Geosciences and Environmental Change Science Center
Project Chief: Jeff Pigati
In October 2010, construction crews working to expand the capacity of a reservoir near Snowmass Village, Colorado, unearthed several bones of a juvenile Columbian mammoth. The discovery set off excavation and recovery efforts in which scientists and volunteers from the Denver Museum of Nature & Science (DMNS) recovered more than 5000 bones in two short field seasons ending in July 2011. The fossils included at least seven large mammals: American mastodon, the giant Bison latifrons, Jefferson's ground sloth, Columbian mammoth, ice-age deer, horse, and camel, as well as a number of smaller animals—rodents, salamanders, reptiles, snakes, fish, and birds. In addition to the vertebrate fossils, the site is host to exceptionally well-preserved plant, insect and aquatic invertebrate fossils—beetle parts are iridescent, plants are still green, and conifer cones are intact.
The "Snowmastodon" site sits in a small ridgetop catchment with no inflowing streams suggesting that the Pleistocene lake filled slowly with eolian sediment, and minor contributions from slope wash and localized debris flows. Sediments at the site appear to be continuous, and likely represent the time interval between ~50,000 and 150,000 years BP. Thus, as a whole, the site represents the first relatively complete sequence of Pleistocene ecosystems at high elevation in the Rocky Mountains in this time period, and offers a rare opportunity to investigate how these fragile ecosystems responded to past changes in climate.
Nearly forty scientists from the United States, Canada, England, and Spain are working to reconstruct climate, vegetation, and hydrologic conditions at the site. To date, several key research questions have emerged:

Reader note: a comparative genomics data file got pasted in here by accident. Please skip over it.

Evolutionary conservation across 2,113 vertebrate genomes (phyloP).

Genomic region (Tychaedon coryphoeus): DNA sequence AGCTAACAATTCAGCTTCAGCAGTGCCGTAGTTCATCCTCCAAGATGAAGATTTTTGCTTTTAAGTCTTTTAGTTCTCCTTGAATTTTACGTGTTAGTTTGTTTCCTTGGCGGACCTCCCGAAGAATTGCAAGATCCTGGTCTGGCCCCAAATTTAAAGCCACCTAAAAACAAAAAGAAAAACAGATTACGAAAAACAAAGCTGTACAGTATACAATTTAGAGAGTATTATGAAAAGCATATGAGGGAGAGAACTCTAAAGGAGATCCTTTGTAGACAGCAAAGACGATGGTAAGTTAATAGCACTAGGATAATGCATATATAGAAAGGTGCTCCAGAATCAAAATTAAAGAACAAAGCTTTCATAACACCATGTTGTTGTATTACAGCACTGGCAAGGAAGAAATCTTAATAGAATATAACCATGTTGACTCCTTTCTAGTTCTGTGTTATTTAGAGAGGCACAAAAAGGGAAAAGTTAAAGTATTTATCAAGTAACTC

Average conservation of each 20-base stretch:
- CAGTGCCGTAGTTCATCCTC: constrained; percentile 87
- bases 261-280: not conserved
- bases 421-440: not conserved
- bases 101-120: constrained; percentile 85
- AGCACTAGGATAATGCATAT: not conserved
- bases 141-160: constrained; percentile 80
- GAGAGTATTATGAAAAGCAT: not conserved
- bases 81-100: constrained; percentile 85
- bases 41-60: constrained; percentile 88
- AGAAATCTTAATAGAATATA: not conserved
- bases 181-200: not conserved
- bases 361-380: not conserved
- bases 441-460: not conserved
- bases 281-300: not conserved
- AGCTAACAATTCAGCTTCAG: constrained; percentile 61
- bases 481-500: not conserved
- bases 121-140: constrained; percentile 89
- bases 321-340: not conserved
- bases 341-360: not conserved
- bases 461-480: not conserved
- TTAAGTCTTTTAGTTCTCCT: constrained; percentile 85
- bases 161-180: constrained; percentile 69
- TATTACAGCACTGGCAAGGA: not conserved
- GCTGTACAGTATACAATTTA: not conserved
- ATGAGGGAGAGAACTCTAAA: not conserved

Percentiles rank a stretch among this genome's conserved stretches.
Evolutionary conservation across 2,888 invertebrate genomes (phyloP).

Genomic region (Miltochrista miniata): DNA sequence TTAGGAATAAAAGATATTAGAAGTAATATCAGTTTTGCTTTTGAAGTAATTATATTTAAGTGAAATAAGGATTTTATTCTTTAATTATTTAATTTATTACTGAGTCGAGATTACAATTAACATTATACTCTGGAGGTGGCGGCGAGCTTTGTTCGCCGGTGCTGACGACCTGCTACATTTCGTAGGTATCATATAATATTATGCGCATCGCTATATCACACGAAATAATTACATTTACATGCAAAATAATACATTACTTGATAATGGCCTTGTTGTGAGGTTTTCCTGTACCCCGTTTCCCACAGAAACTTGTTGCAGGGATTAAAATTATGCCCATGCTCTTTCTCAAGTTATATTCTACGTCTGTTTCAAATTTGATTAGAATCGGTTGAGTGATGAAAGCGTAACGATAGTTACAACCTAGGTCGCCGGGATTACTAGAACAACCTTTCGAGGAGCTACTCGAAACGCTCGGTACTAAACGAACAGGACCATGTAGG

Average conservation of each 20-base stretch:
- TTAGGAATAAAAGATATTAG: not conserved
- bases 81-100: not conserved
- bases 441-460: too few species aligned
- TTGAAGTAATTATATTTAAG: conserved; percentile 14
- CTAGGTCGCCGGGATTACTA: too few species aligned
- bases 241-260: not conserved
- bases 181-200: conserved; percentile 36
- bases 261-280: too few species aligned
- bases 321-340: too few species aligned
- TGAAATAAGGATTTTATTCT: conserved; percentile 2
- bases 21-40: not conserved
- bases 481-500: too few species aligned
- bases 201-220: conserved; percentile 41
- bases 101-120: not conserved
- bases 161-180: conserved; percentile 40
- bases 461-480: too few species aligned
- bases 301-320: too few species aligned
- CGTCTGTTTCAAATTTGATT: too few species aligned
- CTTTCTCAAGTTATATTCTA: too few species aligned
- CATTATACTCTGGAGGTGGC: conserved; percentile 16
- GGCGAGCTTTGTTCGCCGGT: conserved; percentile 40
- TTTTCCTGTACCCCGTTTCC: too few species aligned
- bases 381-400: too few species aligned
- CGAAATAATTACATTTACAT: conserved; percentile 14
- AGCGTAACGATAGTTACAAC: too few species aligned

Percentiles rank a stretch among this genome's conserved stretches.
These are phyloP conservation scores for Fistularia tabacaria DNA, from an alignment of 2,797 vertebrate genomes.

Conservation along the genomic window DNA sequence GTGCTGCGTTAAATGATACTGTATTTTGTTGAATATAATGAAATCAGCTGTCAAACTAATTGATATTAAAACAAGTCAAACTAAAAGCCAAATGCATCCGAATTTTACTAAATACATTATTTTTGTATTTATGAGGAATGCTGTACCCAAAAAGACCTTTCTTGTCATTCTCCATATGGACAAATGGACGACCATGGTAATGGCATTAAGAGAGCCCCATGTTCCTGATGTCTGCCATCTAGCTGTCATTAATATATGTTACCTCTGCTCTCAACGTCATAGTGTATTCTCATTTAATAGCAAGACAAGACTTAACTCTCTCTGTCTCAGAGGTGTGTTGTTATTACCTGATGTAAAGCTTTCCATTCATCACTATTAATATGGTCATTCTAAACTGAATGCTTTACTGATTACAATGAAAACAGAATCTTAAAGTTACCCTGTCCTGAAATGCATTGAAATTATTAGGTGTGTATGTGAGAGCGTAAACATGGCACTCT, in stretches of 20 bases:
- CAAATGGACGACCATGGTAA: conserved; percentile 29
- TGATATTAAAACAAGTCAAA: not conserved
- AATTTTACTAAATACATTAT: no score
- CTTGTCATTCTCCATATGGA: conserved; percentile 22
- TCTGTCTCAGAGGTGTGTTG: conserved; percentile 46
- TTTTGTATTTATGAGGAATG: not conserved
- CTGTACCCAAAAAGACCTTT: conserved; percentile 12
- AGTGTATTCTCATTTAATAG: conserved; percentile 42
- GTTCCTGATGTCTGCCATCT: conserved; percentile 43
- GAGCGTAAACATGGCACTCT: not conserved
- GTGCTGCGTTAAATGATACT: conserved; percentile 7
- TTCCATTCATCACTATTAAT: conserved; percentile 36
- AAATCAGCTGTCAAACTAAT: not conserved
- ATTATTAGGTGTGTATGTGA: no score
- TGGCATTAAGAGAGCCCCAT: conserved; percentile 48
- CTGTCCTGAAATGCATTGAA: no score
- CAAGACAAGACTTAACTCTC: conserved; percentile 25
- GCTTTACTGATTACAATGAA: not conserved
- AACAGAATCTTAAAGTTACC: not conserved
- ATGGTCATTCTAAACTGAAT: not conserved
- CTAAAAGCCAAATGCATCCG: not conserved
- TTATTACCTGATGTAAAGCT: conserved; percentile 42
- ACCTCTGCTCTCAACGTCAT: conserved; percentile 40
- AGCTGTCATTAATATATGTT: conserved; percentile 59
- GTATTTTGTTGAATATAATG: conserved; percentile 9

Researchers from the U.S. Geological Survey, the Denver Museum of Nature & Science, and sixteen other institutions are working on these questions and more to better understand how high-elevation ecosystems in North America responded to climate change in the past, and what they might tell us about the future.
Carrara, P., Pigati, J.S., and Bryant, B., 2011, Formation of the "Snowmastodon" site—a death trap for late Pleistocene animals, Snowmass Village, Colorado: Geological Society of America abstract.
Gray, H., Mahan, S.A., and Pigati, J.S., 2011, A well-preserved sequence of high-elevation Ice Age ecosystems: can the Ziegler Reservoir site, Snowmass, CO be dated using optically stimulated luminescence?: Geological Society of America abstract.
Johnson, K.R., Miller, I.M., Sertich, J., Stucky, R., Fisher, D.C., and Pigati, J.S., 2011, Ziegler Reservoir and the Snowmastodon Project: overview and geologic setting of a recently discovered series of high-elevation Pleistocene ecosystems near Snowmass Village, Colorado: Geological Society of America abstract.
Johnson, K.R., Miller, I.M., Stucky, R.S., Pigati, J.S., and Holen, S., 2011, Ziegler Reservoir and the Snowmastodon Project: Overview and geologic setting of a recently discovered series of high-elevation Pleistocene (Sangamonian) ecosystems near Snowmass Village, Colorado: Society of Vertebrate Paleontology Annual Meeting abstract.
Lugo-Centeno, C.M., Pigati, J.S., and Schweig, E.S., 2011, The Snowmastodon Site: investigation of the yellow-banded silt: Geological Society of America abstract.
Stucky, R., Sertich, J., Johnson, K.R., Miller, I., Fisher, D.C., Graham, R.W., McDonald, H.G., and Pigati, J.S., 2011, Ziegler Reservoir and the Snowmastodon Project: new high-elevation fossil vertebrate faunas from Snowmass Village, Colorado: Geological Society of America abstract.